Motivated moral judgments about freedom of speech are constrained by a need to maintain consistency
Speech is a critical means of negotiating political, adaptive interests in human society.
Prior research on motivated political cognition has found that support for freedom of speech depends on whether one agrees with its ideological content. However, it remains unclear if people (A) openly hold that some speech should be more free than other speech; or (B) want to feel as if speech content does not affect their judgments. Here, we find support for (B) over (A), using social dominance orientation and political alignment to predict support for speech. Study 1 demonstrates that if people have previously judged restrictions of speech which they oppose, they are less harsh in condemning restrictions of speech which they support, and vice versa. Studies 2 and 3 find that when participants judge two versions of the same scenario, with only the ideological direction of speech being reversed, their answers are strongly affected by the ordering of conditions: While the first judgment is made in accordance with one's political attitudes, the second opposing judgment is made so as to remain consistent with the first. Studies 4 and 5 find that people broadly support the principle of giving both sides of contested issues equal speech rights, also when this is stated abstractly, detached from any specific scenario. In Study 6 we explore the boundaries of our findings, and find that the need to be consistent weakens substantially for speech that is widely seen as too extreme. Together, these results suggest that although people can selectively endorse moral principles depending on their political agenda, many seek to conceal this bias from others, and perhaps also themselves.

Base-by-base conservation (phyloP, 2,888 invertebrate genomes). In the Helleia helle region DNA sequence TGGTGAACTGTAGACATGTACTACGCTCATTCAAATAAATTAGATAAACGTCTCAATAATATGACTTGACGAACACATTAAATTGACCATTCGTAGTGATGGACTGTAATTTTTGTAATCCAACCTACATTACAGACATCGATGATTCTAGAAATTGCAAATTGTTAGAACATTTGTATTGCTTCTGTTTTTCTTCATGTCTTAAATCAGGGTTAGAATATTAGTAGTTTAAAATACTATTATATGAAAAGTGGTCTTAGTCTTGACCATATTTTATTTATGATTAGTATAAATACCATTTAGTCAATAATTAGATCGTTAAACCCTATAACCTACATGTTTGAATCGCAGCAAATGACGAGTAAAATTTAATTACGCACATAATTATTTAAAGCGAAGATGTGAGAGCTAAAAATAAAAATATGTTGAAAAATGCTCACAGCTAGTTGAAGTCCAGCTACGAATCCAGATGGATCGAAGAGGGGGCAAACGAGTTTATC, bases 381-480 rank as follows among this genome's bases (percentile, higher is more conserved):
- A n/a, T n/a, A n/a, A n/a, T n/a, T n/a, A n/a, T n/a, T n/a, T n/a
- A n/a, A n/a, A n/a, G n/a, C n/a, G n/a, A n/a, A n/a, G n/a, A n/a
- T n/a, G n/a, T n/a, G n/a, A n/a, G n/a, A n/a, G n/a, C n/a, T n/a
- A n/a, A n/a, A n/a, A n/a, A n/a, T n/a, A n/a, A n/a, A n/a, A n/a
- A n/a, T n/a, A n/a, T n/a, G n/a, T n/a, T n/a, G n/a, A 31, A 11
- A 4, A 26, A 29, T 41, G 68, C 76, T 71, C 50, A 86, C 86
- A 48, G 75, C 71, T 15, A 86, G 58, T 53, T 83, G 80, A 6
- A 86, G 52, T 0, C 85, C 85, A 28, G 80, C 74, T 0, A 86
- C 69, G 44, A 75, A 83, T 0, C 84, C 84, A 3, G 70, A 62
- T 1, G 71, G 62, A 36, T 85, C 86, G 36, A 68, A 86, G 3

Cognition, 2021, doi.org/10.1016/j.cognition.2021.104623